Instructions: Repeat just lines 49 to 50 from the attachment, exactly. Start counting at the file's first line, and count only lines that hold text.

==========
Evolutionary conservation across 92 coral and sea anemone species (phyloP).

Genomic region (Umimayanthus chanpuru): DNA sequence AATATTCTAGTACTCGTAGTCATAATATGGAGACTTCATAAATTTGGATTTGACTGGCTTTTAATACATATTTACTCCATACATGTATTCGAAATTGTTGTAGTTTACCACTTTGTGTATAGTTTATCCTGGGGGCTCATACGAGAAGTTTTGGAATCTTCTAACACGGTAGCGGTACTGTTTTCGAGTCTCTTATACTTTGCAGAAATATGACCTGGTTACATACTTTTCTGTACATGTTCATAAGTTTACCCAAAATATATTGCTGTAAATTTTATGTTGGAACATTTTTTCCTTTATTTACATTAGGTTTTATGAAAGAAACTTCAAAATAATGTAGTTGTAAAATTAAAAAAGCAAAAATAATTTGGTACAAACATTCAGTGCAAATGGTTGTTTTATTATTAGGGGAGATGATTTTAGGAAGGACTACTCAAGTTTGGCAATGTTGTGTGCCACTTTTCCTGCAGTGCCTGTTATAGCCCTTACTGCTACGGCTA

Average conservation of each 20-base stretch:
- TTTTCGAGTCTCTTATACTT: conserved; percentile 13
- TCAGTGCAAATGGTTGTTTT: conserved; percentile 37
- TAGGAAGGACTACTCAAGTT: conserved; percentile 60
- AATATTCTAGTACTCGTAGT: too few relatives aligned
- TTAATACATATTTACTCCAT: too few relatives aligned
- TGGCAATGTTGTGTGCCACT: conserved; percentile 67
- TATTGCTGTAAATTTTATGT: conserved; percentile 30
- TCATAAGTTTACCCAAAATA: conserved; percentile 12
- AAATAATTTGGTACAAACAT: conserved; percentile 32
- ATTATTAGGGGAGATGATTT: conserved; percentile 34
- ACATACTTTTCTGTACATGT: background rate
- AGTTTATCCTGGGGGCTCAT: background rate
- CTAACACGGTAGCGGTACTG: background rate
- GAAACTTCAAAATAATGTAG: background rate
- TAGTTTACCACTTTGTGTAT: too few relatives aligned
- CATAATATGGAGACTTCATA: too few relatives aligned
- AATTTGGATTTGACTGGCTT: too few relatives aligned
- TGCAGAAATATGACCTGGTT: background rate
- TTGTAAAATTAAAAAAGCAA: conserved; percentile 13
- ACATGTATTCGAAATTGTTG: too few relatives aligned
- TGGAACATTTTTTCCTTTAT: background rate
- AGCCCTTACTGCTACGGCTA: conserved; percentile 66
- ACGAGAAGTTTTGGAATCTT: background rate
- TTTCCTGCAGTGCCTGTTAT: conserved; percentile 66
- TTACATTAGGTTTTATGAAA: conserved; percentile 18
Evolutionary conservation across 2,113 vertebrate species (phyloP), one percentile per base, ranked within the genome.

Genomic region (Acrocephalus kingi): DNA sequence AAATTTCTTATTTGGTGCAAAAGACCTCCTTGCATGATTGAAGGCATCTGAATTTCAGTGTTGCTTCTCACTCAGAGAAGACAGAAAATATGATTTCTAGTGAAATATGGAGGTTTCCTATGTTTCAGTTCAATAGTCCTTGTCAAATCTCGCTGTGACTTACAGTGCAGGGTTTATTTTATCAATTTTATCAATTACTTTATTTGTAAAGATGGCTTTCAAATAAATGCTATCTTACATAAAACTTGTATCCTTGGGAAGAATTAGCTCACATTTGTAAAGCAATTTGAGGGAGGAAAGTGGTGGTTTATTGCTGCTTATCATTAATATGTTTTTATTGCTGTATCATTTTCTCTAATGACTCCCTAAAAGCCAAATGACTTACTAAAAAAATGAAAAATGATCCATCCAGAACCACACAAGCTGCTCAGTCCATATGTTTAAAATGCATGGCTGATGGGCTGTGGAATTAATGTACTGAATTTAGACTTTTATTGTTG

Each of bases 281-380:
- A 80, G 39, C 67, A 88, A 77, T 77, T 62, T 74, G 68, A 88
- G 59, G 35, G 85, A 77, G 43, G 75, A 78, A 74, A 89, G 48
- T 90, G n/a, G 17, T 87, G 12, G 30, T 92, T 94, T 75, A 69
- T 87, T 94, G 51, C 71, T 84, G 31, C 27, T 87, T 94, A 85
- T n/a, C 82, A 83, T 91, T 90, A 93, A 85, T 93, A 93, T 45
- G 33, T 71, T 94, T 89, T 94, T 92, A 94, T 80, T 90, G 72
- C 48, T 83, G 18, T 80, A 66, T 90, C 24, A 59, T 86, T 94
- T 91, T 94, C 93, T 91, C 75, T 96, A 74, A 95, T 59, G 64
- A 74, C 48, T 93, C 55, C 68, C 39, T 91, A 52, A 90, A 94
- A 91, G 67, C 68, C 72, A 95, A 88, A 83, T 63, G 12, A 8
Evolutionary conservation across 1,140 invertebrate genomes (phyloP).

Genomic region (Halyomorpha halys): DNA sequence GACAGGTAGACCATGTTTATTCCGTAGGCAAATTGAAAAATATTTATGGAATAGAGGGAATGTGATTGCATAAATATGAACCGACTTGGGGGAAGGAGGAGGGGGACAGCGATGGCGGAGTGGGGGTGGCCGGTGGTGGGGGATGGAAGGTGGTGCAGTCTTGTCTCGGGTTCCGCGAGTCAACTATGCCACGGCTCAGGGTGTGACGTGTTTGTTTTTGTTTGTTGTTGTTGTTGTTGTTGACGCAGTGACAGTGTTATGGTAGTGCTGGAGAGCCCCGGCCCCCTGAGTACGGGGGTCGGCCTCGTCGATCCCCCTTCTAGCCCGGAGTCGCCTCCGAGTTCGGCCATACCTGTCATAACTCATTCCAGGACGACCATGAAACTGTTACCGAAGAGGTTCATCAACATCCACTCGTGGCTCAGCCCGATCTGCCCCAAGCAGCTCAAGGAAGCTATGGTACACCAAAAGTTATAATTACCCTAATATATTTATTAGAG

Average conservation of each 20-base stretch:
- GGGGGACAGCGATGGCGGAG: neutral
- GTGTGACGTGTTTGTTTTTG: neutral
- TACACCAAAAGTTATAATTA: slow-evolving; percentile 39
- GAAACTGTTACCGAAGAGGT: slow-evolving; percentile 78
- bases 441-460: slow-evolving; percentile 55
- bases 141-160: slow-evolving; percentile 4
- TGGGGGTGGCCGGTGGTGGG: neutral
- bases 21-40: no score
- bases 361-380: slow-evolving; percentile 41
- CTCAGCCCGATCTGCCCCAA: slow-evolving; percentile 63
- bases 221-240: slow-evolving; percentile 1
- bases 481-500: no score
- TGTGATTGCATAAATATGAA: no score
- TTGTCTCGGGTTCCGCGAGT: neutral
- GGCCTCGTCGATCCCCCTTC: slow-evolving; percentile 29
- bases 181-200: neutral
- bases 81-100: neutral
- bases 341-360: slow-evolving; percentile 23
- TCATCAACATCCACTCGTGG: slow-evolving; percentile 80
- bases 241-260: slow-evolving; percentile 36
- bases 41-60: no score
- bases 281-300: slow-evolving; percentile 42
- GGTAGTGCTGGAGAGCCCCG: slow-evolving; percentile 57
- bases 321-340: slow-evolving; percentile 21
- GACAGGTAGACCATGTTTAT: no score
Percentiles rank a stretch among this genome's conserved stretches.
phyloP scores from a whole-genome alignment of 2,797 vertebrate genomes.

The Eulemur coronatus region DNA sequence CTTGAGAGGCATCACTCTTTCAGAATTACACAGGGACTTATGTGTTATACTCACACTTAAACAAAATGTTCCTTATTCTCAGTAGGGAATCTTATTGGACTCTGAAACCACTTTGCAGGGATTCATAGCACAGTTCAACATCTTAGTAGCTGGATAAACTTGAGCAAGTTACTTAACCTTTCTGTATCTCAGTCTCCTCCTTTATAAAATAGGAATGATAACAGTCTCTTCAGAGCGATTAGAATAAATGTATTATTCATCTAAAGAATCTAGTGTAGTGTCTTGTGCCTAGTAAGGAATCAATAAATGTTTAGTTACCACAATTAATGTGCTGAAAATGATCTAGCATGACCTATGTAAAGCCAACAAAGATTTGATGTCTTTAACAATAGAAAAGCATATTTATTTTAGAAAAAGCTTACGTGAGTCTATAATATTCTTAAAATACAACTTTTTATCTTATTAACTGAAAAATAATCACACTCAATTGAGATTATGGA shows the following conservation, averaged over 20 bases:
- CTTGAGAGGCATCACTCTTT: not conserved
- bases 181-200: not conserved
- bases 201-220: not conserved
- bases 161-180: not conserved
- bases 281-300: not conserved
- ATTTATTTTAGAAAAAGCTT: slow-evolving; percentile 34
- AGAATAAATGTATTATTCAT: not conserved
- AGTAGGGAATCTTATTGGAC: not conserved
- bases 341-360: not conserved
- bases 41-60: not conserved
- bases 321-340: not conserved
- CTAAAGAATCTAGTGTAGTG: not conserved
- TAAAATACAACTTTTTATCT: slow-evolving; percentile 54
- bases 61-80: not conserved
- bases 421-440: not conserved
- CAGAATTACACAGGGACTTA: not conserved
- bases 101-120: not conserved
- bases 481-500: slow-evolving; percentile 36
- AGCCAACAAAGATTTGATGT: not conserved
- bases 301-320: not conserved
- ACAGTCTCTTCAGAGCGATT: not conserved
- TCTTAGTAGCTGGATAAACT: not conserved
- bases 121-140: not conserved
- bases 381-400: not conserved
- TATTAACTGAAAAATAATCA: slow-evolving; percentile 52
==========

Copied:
- bases 441-460: slow-evolving; percentile 55
- bases 141-160: slow-evolving; percentile 4